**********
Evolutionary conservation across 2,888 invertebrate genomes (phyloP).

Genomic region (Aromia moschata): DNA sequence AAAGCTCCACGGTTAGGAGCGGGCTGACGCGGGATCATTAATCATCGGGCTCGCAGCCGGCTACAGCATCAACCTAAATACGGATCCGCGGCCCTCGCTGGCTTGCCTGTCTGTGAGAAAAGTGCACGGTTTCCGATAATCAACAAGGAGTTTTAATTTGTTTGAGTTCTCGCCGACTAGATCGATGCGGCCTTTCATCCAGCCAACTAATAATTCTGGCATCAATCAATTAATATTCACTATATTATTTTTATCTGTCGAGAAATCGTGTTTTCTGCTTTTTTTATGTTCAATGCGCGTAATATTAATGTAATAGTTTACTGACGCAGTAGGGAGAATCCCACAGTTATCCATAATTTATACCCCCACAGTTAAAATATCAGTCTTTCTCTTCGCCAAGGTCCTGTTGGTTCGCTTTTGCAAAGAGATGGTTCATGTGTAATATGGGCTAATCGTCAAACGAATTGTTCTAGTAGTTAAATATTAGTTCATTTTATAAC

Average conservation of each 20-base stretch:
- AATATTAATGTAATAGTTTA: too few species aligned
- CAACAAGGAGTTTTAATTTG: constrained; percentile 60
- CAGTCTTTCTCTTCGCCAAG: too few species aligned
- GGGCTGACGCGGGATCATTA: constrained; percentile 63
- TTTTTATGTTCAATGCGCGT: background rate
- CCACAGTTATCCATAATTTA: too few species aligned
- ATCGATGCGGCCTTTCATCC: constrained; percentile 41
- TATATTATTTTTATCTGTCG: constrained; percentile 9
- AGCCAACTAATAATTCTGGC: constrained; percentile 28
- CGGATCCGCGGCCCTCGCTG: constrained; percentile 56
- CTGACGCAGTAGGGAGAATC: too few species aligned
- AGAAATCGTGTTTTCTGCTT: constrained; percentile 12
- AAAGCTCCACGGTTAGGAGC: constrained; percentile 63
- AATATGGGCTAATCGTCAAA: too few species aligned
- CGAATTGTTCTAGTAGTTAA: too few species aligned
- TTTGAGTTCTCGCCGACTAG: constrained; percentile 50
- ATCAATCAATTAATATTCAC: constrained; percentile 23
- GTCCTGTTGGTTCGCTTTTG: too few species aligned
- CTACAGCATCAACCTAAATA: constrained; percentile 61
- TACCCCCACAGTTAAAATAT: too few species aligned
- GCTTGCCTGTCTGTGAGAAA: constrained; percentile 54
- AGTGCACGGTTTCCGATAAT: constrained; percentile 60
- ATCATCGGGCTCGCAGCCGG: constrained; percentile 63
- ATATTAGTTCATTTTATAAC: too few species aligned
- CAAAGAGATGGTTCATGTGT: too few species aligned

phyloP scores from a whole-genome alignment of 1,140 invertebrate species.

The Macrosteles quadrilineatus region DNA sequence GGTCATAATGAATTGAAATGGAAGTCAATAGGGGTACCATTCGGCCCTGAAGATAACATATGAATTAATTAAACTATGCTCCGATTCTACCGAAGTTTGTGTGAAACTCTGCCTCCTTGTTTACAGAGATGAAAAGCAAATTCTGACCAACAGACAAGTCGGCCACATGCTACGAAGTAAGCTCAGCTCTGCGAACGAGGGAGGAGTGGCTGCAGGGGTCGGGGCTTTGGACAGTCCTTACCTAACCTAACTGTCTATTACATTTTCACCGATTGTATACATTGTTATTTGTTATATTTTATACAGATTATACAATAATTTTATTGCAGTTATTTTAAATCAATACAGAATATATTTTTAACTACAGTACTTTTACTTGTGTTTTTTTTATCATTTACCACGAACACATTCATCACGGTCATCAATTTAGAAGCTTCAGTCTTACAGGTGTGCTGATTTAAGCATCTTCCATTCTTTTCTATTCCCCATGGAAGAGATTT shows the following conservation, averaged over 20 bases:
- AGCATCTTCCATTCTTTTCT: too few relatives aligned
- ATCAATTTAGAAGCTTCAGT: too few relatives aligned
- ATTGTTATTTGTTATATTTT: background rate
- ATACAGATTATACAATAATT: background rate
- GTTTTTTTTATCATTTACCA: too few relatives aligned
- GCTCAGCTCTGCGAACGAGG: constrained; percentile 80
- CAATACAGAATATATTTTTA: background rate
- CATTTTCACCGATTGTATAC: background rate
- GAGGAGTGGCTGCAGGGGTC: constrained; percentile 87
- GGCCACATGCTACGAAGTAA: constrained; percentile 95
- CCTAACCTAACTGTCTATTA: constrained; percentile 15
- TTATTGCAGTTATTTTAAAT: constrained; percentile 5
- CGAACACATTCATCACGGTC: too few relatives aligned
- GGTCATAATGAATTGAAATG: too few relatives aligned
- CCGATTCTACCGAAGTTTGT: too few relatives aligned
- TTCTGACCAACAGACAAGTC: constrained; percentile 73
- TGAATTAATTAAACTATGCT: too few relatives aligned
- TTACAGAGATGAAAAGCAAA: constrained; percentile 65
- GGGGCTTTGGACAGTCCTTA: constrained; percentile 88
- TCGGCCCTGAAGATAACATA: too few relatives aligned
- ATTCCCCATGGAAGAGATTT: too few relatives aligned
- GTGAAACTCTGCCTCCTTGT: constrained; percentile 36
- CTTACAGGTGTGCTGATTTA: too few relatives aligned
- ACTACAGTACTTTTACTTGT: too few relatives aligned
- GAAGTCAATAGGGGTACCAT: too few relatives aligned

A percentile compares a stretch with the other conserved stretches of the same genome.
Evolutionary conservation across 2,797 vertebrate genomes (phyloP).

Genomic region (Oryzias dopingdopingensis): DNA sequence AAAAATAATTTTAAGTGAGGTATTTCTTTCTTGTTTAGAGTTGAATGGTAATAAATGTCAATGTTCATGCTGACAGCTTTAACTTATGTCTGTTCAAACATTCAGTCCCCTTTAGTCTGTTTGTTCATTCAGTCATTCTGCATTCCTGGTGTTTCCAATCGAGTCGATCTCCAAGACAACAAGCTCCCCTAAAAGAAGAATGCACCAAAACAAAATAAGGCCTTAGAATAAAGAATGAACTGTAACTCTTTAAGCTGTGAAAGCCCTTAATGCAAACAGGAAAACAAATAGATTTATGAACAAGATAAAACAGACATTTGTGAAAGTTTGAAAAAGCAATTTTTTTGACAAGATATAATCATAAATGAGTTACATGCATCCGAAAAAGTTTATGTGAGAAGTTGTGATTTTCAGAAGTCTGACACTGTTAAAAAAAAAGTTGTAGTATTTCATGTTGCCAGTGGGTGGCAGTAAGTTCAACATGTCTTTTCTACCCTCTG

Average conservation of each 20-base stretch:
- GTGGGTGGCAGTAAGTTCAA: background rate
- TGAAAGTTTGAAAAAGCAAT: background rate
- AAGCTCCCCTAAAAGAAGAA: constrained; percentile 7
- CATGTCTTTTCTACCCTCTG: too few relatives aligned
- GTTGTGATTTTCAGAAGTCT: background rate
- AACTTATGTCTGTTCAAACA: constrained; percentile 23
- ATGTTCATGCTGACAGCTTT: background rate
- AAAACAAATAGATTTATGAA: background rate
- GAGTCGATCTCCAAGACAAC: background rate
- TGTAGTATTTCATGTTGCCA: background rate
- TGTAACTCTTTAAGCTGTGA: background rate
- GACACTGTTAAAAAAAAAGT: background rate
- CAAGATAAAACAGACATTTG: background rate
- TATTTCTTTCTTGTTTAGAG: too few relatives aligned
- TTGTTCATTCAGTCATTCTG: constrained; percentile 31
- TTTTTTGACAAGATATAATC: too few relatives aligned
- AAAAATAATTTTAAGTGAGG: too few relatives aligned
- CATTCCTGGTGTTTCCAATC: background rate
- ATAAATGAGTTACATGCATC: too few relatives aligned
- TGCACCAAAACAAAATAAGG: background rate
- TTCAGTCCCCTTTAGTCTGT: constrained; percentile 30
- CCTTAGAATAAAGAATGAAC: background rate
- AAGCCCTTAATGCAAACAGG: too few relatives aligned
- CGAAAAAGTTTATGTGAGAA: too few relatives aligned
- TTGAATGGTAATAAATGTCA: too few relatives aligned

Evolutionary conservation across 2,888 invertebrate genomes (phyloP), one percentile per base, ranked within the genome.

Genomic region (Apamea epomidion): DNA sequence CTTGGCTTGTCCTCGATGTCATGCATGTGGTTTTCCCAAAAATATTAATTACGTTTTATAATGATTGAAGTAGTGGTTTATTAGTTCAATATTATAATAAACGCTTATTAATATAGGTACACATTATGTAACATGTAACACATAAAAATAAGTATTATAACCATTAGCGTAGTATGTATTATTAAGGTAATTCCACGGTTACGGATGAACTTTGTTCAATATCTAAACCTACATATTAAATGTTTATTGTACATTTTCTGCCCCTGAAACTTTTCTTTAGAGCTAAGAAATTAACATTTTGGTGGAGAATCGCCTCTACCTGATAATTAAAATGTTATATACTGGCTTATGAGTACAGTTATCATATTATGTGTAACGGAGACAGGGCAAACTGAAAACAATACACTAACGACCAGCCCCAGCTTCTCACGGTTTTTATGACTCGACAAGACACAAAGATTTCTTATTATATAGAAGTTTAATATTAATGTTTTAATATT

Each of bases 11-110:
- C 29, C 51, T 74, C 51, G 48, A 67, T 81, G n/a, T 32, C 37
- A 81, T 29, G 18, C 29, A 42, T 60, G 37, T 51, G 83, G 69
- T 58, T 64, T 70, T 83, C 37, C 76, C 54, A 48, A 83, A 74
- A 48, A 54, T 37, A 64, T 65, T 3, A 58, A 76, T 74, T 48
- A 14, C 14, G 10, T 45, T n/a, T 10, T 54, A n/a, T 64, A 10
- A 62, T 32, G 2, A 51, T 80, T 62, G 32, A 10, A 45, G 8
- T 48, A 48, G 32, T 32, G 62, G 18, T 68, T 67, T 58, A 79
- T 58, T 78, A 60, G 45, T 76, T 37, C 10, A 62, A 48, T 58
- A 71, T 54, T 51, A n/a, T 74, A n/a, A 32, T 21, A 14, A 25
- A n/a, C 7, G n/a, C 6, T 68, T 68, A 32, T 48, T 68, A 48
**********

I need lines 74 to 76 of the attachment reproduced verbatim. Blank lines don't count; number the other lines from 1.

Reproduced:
- TTGTTCATTCAGTCATTCTG: constrained; percentile 31
- TTTTTTGACAAGATATAATC: too few relatives aligned
- AAAAATAATTTTAAGTGAGG: too few relatives aligned